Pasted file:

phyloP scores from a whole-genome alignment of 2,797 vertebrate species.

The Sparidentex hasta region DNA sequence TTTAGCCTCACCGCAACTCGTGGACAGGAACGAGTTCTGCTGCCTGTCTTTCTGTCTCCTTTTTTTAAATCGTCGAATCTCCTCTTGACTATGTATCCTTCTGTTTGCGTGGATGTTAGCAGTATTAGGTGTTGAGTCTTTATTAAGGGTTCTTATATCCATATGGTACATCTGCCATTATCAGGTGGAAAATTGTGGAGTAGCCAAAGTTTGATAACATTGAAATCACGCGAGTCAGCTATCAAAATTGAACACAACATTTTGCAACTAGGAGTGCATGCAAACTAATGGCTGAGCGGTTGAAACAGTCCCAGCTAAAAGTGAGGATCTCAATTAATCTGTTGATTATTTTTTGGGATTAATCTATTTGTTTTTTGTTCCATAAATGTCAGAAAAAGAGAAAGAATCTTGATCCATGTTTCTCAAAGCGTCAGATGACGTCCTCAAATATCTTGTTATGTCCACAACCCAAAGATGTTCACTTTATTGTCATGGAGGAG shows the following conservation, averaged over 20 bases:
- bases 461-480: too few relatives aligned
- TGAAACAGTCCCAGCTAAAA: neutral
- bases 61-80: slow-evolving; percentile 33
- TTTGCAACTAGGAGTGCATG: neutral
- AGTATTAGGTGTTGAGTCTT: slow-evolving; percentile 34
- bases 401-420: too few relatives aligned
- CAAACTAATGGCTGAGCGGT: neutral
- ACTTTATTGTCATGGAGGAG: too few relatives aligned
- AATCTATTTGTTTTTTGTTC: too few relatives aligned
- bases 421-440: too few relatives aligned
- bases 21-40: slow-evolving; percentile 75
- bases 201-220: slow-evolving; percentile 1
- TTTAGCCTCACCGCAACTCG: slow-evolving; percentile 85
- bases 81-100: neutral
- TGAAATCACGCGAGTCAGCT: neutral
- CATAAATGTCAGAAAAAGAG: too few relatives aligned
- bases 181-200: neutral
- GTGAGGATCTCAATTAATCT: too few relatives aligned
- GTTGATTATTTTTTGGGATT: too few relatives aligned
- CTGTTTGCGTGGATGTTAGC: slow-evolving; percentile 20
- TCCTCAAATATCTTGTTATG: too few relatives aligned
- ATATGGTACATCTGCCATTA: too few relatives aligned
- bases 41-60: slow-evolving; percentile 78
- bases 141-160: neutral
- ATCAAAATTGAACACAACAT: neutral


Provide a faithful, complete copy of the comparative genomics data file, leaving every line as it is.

phyloP scores from a whole-genome alignment of 2,797 vertebrate species.

The Sparidentex hasta region DNA sequence TTTAGCCTCACCGCAACTCGTGGACAGGAACGAGTTCTGCTGCCTGTCTTTCTGTCTCCTTTTTTTAAATCGTCGAATCTCCTCTTGACTATGTATCCTTCTGTTTGCGTGGATGTTAGCAGTATTAGGTGTTGAGTCTTTATTAAGGGTTCTTATATCCATATGGTACATCTGCCATTATCAGGTGGAAAATTGTGGAGTAGCCAAAGTTTGATAACATTGAAATCACGCGAGTCAGCTATCAAAATTGAACACAACATTTTGCAACTAGGAGTGCATGCAAACTAATGGCTGAGCGGTTGAAACAGTCCCAGCTAAAAGTGAGGATCTCAATTAATCTGTTGATTATTTTTTGGGATTAATCTATTTGTTTTTTGTTCCATAAATGTCAGAAAAAGAGAAAGAATCTTGATCCATGTTTCTCAAAGCGTCAGATGACGTCCTCAAATATCTTGTTATGTCCACAACCCAAAGATGTTCACTTTATTGTCATGGAGGAG shows the following conservation, averaged over 20 bases:
- bases 461-480: too few relatives aligned
- TGAAACAGTCCCAGCTAAAA: neutral
- bases 61-80: slow-evolving; percentile 33
- TTTGCAACTAGGAGTGCATG: neutral
- AGTATTAGGTGTTGAGTCTT: slow-evolving; percentile 34
- bases 401-420: too few relatives aligned
- CAAACTAATGGCTGAGCGGT: neutral
- ACTTTATTGTCATGGAGGAG: too few relatives aligned
- AATCTATTTGTTTTTTGTTC: too few relatives aligned
- bases 421-440: too few relatives aligned
- bases 21-40: slow-evolving; percentile 75
- bases 201-220: slow-evolving; percentile 1
- TTTAGCCTCACCGCAACTCG: slow-evolving; percentile 85
- bases 81-100: neutral
- TGAAATCACGCGAGTCAGCT: neutral
- CATAAATGTCAGAAAAAGAG: too few relatives aligned
- bases 181-200: neutral
- GTGAGGATCTCAATTAATCT: too few relatives aligned
- GTTGATTATTTTTTGGGATT: too few relatives aligned
- CTGTTTGCGTGGATGTTAGC: slow-evolving; percentile 20
- TCCTCAAATATCTTGTTATG: too few relatives aligned
- ATATGGTACATCTGCCATTA: too few relatives aligned
- bases 41-60: slow-evolving; percentile 78
- bases 141-160: neutral
- ATCAAAATTGAACACAACAT: neutral